Trading Rates Through Eurodollar Interest Rate Futures

05/24/2019 1:44 pm EST


Paul Cretien

Retired Professor of Finance,

One of the best ways to trade interest rates is with the three-month Eurodollar interest rate futures.

There are 40 quarterly Eurodollar interest rate future contracts extending over the maximum 10-year maturity and each contract with a maturity of three months is based on a hypothetical deposit of $1 million.  Therefore, an interest rate change of one basis point (0.01%) is equal to $25, the tick size of a Eurodollar futures contract.

The market price of a Eurodollar futures contract is shown as 100 minus the annual interest rate for a given expiration month following the standard March, June, September and December cycle; however, other months are included for shorter maturities. These are July, August, October, and November.  For example, on May 16, 2019 the price for the October 2016 contract was 97.6100, meaning that the Eurodollar rate for that maturity was 2.39%.

Quarterly Eurodollar rates can be used to compute a Eurodollar yield curve to accompany the curve of Eurodollar quarterly rates. The curves for Eurodollar rates and yields are shown on “Eurodollar Rates and Yields, May 21, 2019” and “Eurodollar Rates and Yields May 23, 2019.”


eurodollar rates

Notice that every one of the U.S. Treasury yields (three-month, six-month, one-year, two-years, five-years, and 10-years) falls on, or close to, the Eurodollar yield curve. Therefore, we can see that as the Treasury yield curve shifts – either from normal market forces or by Federal Reserve action – the quarterly rates on Eurodollar futures will change enough to keep the Eurodollar yield curve virtually equal to the Treasury yield at each maturity. The alternative explanation – that the U.S. Treasury yields try to be close to the Eurodollar yield curve – is interesting but probably not acceptable.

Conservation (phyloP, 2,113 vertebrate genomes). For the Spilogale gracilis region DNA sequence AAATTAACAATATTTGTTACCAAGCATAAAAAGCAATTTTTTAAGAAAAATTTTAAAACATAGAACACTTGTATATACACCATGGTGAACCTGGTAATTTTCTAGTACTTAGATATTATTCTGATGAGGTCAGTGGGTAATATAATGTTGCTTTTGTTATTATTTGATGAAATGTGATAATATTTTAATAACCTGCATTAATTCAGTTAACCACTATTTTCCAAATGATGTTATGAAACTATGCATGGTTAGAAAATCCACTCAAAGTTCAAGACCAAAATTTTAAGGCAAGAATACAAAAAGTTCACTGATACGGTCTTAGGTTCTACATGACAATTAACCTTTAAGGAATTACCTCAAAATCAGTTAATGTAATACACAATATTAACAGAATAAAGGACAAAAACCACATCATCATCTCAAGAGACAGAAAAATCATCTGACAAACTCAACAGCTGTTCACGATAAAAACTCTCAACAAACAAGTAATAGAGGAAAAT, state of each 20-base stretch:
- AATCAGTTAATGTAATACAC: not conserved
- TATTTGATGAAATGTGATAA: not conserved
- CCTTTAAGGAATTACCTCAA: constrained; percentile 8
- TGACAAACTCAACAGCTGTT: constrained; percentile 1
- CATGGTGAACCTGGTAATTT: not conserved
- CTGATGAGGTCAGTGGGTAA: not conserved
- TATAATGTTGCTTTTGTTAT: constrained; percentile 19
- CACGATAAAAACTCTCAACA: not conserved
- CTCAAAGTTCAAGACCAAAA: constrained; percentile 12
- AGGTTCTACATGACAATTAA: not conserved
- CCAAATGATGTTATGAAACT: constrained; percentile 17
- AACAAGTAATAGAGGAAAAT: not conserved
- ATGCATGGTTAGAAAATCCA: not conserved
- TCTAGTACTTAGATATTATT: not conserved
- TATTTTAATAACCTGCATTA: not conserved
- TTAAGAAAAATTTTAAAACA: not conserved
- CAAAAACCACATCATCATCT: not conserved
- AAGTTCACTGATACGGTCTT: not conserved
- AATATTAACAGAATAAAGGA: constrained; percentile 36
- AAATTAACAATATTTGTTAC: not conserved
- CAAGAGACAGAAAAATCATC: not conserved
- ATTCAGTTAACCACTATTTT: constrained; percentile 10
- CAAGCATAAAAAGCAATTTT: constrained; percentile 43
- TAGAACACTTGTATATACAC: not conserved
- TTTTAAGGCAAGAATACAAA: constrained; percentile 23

The Eurodollar futures yield curve is computed as a series of geometric means (exponentially discounted averages) of quarterly rates at each of the 40 quarterly contracts. Thus, each quarter’s yield is equal to the chain of products (1+ r) for all of the rates through the current quarter, with the (product of all of the (1 + r) values) ^ (1/current quarter number -1). 

Because Eurodollar yields match the U.S. Treasury yields at each maturity, we can assume that the Treasury yield curve also depends on a stream of discounted shorter-term rates at each maturity. In other words, the Treasury yield curve is not a forecast of future yields but is instead geometric mean averages of shorter-term rates leading up to each maturity.

Trading the Current Interest Rate Market

At this time, profiting from falling Eurodollar rates will depend on a reduction in demand for short-term money or from a Federal Reserve decision to reduce short-term interest rates.  Since the Eurodollar and Treasury rate and yield curves show an inversion with some short-term rates larger than long-term rates, a correction back to a normal relationship between maturities and interest rates could produce lower short-term rates. Economic forces such as the current trade wars will play a part in rate and yield changes. Right now, we will wait and see what happens. 

On the two charts that are days apart, May 21 and May 23, several changes may be noted. The five-year Treasury yield dropped from 2.22% to 2.10%. The March 2020 Eurodollar futures rate fell from 2.10% to 1.91% —19 basis points for a profit of $475. On May 23 three of the five Treasury yields match the Eurodollar yield curve.   

Not too many financial markets are as organized and predictable as Eurodollar futures. They are interesting to watch and can be a good source of trading profits.

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